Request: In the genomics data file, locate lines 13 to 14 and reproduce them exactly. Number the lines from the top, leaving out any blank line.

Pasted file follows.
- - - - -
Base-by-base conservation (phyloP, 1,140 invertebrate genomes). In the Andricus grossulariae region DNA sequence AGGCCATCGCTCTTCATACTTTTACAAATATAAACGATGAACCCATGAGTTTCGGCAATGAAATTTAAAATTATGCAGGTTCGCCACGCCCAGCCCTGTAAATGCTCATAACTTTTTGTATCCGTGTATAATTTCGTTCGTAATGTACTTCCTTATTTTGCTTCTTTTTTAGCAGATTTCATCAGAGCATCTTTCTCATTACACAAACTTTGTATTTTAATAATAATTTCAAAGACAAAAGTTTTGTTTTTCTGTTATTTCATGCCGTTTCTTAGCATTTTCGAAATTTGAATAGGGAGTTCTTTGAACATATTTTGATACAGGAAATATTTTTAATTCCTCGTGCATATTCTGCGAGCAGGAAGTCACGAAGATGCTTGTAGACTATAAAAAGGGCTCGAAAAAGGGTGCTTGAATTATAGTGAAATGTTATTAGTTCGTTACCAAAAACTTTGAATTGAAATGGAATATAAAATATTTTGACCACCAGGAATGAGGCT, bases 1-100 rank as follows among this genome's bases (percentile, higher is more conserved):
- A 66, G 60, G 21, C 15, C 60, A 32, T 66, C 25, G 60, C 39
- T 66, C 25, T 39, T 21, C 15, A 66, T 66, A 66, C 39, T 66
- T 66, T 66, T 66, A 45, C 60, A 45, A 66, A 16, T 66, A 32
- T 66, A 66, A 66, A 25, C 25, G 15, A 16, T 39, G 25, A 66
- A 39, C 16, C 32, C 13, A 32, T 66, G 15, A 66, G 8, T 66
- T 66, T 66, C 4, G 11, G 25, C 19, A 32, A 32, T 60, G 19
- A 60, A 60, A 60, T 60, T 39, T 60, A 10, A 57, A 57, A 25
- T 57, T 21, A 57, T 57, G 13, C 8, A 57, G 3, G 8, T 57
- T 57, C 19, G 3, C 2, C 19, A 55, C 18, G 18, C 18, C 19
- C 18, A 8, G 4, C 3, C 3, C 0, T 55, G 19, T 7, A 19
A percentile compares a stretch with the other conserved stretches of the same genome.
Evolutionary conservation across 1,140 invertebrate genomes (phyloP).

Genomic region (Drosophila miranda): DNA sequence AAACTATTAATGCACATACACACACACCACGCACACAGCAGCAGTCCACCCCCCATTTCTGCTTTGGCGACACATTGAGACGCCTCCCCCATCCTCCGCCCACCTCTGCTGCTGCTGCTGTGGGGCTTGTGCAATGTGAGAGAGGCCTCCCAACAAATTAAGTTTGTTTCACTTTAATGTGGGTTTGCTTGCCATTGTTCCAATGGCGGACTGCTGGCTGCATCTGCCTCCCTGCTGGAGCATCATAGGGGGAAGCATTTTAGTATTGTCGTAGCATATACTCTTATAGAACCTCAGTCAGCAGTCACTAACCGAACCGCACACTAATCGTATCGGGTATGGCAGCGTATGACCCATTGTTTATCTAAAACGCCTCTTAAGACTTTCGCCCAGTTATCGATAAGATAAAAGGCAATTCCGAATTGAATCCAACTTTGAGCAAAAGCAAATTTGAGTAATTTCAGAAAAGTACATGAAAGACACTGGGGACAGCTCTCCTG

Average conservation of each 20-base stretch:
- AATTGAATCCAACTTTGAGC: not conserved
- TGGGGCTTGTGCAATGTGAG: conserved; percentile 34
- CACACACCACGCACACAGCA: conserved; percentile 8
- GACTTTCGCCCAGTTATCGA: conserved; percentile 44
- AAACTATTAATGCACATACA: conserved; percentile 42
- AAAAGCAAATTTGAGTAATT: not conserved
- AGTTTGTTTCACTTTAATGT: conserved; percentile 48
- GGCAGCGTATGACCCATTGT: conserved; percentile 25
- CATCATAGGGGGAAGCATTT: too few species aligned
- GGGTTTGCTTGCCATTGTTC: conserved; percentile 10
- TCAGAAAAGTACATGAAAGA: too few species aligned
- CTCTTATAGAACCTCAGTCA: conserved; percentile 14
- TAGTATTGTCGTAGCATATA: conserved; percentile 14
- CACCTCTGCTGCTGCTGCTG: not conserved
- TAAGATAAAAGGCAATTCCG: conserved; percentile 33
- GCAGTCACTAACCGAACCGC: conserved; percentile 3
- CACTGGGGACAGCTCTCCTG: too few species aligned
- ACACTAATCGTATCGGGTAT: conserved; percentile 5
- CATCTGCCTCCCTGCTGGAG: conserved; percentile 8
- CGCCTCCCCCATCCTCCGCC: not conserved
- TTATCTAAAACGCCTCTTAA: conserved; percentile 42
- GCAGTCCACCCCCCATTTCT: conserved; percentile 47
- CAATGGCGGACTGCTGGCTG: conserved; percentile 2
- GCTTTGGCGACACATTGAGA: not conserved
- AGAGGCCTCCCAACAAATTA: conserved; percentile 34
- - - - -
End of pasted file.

Evolutionary conservation across 1,140 invertebrate genomes (phyloP).

Genomic region (Drosophila miranda): DNA sequence AAACTATTAATGCACATACACACACACCACGCACACAGCAGCAGTCCACCCCCCATTTCTGCTTTGGCGACACATTGAGACGCCTCCCCCATCCTCCGCCCACCTCTGCTGCTGCTGCTGTGGGGCTTGTGCAATGTGAGAGAGGCCTCCCAACAAATTAAGTTTGTTTCACTTTAATGTGGGTTTGCTTGCCATTGTTCCAATGGCGGACTGCTGGCTGCATCTGCCTCCCTGCTGGAGCATCATAGGGGGAAGCATTTTAGTATTGTCGTAGCATATACTCTTATAGAACCTCAGTCAGCAGTCACTAACCGAACCGCACACTAATCGTATCGGGTATGGCAGCGTATGACCCATTGTTTATCTAAAACGCCTCTTAAGACTTTCGCCCAGTTATCGATAAGATAAAAGGCAATTCCGAATTGAATCCAACTTTGAGCAAAAGCAAATTTGAGTAATTTCAGAAAAGTACATGAAAGACACTGGGGACAGCTCTCCTG